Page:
The average ticket price for properties in Dubai may be coming down, but so is the space on offer inside many of them.
Executives at Dubai South feted the launch of phase one of The Pulse on October 1, whose cheapest units were advertised at Dh280,000 – considerably lower than prices in other parts of the city.
Even Danube Properties, whose founder Rizwan Sajan was passing on savings by supplying goods from his building materials business at cost, was charging Dh430,000 for its cheapest studios at its Starz development in Al Furjan.
So how did Dubai South achieve such a feat at its first residential project as master developer?
The number of units on sale at that headline price was only a fraction of the total on offer. One broker last week said that 10 units went on offer at the lowest rate, out of about 300. Both of these figures were referred to Dubai South, but it did not respond to a request for comment.
The main factor in Dubai South’s favour is likely to be the cost of land, which is cheaper in less prime, inland locations such as its site. However, smaller unit sizes also played a part. Listings for the Dh280,000 studios show a built-up area of 400 square feet.
Craig Plumb, the head of research at JLL Mena, said that alongside Dubai South, developers were looking at areas in Dubailand, Jebel Ali and Al Qudra Road as locations for cheaper units.
“The one thing these areas have in common is that they are distant from the central business district and land prices are cheaper.”
According to the broker Cavendish Maxwell, of the 5,579 units completed in the third quarter of 2016, 81 per cent were apartments and the bulk of these were built in inland locations – the top three destinations were Dubailand, Dubai Silicon Oasis and Jumeirah Village Circle.
Research carried out by JLL last year set the benchmark for affordable homes at Dh780,000 for a two-bed unit.
“Less than 20 per cent of all launches were below this price point in 2015,” said Mr Plumb. “While there is no data for launches in 2016, this percentage would certainly have increased. This is being achieved by producing smaller units and by either paying less for the land or by structuring the payment terms for land over an extended period.”
Select Group is one developer that has opted to go down the route of offering smaller units. When it launched its Residences at Marina Gate project in Dubai Marina two years ago, prices started at Dh1.3 million for a one-bedroom apartment.
This week, its Studio One project offered studio apartments in Dubai Marina from Dh574,000 and one-bedroom units from Dh899,000.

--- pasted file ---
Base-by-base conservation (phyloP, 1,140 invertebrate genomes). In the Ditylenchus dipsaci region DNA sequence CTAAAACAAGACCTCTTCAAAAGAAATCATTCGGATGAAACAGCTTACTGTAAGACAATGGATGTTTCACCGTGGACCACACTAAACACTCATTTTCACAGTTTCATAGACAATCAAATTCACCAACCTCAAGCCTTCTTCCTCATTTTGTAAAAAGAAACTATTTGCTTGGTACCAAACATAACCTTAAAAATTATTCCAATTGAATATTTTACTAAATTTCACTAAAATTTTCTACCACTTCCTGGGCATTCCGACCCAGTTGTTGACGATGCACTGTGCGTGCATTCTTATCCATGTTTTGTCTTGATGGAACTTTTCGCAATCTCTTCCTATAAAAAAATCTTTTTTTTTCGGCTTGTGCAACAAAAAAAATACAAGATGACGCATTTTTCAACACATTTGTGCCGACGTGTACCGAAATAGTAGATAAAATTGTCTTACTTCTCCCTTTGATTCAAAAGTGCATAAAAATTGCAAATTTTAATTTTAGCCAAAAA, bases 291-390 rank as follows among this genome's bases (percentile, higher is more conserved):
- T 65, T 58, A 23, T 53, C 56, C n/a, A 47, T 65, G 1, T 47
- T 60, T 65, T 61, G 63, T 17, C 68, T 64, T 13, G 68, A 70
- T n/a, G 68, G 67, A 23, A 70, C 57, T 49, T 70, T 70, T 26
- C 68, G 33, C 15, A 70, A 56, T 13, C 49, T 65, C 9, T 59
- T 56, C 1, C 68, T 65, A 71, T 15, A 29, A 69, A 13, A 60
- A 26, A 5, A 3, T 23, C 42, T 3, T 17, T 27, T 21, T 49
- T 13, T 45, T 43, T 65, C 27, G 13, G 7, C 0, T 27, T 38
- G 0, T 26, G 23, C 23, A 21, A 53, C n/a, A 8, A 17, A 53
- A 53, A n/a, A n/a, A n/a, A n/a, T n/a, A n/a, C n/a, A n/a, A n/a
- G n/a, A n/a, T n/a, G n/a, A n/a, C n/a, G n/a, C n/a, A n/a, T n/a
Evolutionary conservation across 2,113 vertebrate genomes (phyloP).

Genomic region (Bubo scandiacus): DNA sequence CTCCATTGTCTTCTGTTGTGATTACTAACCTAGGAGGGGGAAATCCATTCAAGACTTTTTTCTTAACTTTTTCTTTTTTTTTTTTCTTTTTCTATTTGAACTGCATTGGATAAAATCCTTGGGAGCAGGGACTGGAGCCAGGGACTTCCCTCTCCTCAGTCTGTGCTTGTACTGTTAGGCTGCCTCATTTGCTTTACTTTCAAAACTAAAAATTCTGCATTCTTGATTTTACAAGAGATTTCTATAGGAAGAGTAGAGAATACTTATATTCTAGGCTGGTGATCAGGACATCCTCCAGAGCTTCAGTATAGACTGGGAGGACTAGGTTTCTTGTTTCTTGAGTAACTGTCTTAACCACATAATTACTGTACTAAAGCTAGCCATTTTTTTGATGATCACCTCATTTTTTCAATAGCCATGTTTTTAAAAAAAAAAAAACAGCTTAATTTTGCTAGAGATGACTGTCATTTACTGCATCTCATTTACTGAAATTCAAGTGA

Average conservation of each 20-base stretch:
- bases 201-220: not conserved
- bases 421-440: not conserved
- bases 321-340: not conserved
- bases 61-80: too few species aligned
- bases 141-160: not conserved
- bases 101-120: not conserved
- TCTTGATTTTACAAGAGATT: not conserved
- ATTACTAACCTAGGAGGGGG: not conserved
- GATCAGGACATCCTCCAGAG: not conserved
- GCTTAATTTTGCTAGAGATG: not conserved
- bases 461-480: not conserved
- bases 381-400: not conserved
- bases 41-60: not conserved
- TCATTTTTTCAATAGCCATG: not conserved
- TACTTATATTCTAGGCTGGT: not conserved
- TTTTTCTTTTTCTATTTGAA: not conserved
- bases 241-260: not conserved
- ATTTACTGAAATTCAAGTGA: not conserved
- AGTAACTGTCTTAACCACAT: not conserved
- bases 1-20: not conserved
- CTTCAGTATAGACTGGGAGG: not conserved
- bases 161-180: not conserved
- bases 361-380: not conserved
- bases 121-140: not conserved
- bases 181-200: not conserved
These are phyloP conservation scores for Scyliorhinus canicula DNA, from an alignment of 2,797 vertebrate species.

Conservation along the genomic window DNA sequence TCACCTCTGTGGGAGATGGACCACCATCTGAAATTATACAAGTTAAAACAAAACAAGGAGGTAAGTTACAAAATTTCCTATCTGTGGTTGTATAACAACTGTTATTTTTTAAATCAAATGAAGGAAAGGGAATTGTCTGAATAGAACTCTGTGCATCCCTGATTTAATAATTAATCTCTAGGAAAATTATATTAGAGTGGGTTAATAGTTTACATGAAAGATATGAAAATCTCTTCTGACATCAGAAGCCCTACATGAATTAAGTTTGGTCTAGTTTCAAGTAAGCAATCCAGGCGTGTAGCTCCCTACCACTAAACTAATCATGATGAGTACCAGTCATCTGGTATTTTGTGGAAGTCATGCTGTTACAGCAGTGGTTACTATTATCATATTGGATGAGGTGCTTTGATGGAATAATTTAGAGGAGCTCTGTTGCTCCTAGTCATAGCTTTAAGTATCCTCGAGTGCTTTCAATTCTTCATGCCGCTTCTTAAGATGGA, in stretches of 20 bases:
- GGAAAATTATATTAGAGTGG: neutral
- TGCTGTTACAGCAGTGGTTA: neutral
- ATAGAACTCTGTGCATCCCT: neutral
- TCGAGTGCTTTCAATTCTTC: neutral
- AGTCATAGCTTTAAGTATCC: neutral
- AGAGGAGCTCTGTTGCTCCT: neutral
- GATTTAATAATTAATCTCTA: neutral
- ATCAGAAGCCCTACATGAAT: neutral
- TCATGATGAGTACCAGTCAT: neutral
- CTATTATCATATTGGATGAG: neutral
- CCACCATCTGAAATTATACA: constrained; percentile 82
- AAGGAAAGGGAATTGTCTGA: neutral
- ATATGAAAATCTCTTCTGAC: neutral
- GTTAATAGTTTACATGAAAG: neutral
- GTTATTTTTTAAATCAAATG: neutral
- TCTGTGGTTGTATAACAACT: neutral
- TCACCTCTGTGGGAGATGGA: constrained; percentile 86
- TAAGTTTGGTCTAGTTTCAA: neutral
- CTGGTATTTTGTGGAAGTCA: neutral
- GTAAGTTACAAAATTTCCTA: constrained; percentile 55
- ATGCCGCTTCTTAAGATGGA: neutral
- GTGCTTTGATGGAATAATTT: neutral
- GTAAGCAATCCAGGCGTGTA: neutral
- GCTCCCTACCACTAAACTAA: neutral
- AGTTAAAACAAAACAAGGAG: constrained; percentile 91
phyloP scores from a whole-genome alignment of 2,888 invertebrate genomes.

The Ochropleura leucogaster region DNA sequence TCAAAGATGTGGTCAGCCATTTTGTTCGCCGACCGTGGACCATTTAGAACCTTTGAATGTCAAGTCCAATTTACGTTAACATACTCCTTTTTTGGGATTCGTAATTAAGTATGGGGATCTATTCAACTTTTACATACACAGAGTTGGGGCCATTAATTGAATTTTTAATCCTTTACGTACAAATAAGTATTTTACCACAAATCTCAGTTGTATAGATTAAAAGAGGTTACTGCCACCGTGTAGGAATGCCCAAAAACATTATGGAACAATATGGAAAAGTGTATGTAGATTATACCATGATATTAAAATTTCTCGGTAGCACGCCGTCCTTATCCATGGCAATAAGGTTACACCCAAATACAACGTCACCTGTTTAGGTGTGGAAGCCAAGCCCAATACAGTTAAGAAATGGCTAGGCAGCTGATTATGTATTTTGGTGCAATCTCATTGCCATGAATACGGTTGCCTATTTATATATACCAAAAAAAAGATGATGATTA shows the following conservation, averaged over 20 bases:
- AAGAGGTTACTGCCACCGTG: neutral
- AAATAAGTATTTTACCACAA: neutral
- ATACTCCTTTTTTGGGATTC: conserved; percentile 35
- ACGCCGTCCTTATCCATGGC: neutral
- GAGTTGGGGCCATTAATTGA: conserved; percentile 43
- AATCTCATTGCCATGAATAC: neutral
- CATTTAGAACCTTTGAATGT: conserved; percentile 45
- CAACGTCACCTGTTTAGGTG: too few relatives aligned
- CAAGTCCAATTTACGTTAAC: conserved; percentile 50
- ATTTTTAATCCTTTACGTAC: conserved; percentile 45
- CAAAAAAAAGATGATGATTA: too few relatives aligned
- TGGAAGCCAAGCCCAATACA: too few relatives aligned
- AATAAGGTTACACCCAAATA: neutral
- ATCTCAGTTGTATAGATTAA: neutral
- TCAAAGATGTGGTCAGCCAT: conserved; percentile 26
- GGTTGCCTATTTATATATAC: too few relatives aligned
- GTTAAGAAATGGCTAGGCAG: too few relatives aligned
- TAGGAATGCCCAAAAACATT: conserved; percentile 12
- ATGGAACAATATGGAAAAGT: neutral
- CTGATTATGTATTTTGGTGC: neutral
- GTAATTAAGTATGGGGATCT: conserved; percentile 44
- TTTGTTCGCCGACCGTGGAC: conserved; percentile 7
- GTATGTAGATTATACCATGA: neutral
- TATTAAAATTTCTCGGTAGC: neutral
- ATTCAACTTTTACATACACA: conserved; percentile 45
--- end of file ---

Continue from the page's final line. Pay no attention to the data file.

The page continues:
“It just depends on the size,” said Rahail Aslam, the chief executive of Select Group.
“We’ve designed very efficient sizes in this project, so that helps prices to be a little bit more affordable.”
For instance, existing one-bedroom apartments the company has built in the Marina range in size from 600 to 900 sq ft. The studios in its new development start at 360 sq ft.
About 80 per cent of the units in Studio One are either studios or one-bedroom apartments, and 65 per cent were pre-sold before the launch.
“The buyer profile for the stock that we have sold so far has been a lot of investors that like rental yield,” said Mr Aslam.
At the recent launch of SRG Holding’s Marquise Square development in Business Bay, Adam Price, the managing director of the master sales agent Select Property Group, said that when compared with typical rents in the area, its (slightly larger) studios offer yields of about 9 per cent.
The average investment yield for Dubai apartments was 7.5 per cent in the third quarter, according to Cavendish Maxwell.
Matthew Green, the UAE head of research and consultancy for CBRE Mena, said that the smaller ticket prices prove popular with investors, even though they equate to approximately the same price per square foot.
“From an investor point of view, it’s fantastic because you have a small unit at a lower price so you can let it out easily. But I don’t think it’s a strategy that’s entirely linked into the psyche of the end-user.”
However, the yields being quoted to investors may be more difficult to achieve as the supply pipeline increases.
CBRE’s second-quarter report on the Dubai market, predicted that about 48,000 new homes are due to be delivered by the end of 2018, with the bulk of these being in Dubailand, Jumeirah Village, Business Bay and Dubai Silicon Oasis.
Moreover, the yield comparisons being made are with existing units, which tend to be much larger.
Mr Green said that occupiers, whether buyers or renters, are accustomed to much bigger unit sizes in Dubai.
“You can make room sizes smaller and more liveable, but I think it’s something developers need to be slightly careful with, because in a couple of years’ time people might start to suddenly say ‘Well, I would rather be with this developer because they still offer the size of unit I have become accustomed to’.”
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